SSMU launches food discount app

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(Leanne Young / The McGill Tribune)

The Students’ Society of McGill University (SSMU) launched its first ever app on Dec. 8, with the release of SSMU Eats, a program designed to provide students with discounts from restaurants throughout Montreal. It is available on both iOS and Android, offering deals of up to 70 per cent off at a variety of venues around the city including Subway, Liquid Nutrition, Vua, and Le MajesThé. To access the discount, students have to select a coupon and show it to the cashier.

The app was developed in coordination with Spinyt Technologies, a company that has also worked with eight universities and 74 restaurants across North America to create apps promoting discounts for local businesses. Spinyt Technologies’ first app, CASA Deals, was released in partnership with the Commerce and Administration Students’ Association at Concordia University in August 2016. Since then, Spinyt Technologies has continued to collect user feedback and update the app accordingly.  

“We figured out that students want discounts around campus and we started with Concordia,” Emile Chouha, one of the founders of Spinyt Technologies, said. “We partner up with the student association [of the university] and we get the restaurants from our side, and the student association is able to pass the information on to the students.”

Spinyt’s discount apps help vendors boost business during slow periods by giving them a platform to provide discounts coinciding with those periods.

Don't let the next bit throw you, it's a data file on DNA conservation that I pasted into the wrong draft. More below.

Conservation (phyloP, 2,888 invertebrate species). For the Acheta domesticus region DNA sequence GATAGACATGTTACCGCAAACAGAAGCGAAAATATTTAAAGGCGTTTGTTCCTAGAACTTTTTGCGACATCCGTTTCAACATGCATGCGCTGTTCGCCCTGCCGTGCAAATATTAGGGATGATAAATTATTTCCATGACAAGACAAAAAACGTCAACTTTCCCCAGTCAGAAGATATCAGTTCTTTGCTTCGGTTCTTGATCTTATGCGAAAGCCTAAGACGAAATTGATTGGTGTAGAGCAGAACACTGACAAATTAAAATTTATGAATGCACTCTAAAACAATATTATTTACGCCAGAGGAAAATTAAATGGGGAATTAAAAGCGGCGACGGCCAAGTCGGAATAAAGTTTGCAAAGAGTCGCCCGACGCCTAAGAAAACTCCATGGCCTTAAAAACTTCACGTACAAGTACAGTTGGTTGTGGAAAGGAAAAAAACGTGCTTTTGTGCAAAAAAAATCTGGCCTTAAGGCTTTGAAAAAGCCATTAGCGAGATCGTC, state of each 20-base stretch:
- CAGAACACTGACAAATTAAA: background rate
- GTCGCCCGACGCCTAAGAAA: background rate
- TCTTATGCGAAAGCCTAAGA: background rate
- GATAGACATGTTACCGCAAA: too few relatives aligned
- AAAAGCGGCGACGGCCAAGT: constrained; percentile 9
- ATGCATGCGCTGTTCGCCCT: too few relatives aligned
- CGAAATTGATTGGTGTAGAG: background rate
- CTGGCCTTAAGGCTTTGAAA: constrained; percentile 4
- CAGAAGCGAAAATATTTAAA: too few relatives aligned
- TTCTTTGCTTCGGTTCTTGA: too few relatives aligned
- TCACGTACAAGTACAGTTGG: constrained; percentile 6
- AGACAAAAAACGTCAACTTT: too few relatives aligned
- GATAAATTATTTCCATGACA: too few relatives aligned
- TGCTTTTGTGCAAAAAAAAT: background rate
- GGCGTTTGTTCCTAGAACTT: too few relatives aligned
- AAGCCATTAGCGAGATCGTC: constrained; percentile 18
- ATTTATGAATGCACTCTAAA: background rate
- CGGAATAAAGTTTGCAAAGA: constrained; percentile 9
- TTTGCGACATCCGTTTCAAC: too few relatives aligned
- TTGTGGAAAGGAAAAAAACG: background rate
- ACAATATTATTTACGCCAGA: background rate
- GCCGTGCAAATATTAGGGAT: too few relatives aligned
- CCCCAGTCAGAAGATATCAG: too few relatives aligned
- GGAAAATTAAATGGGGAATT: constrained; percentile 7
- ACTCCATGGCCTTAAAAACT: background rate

“We allow restaurants to update their deals in real time,” Chouha said. “When they have empty seats in their restaurant, [owners] can upload a 50 per cent deal and students will go to the restaurant, fill up the empty seats, and take advantage of the discount.”

The app also helps eateries to reduce food waste by providing discounts toward the end of the day so they can sell leftover food that would otherwise be thrown out.

“[Restaurant owners] are engaging more and more with the platform,” Chouha said. “When we are able to get a lot of students on a campus, we have less food waste because there [are more interactions] going through the restaurants. Our goal for the next six months is to eliminate food waste downtown as a whole [instead of just around specific campuses].”

Partnered businesses have taken innovative approaches to promoting SSMU Eats. Le MajesThé, for example, offered students who had the app downloaded free bubble tea on Jan. 12.

“I think [SSMU Eats] attracts [quite a few] customers [when] I post the deals,” Vincent Ma, owner of Le MajesThé, said. “We had a good 450 people today download the app and quite a bit of new customers. We haven’t actually tried out too [many] features of the app, but it’s a really interesting idea and I think it will work out.”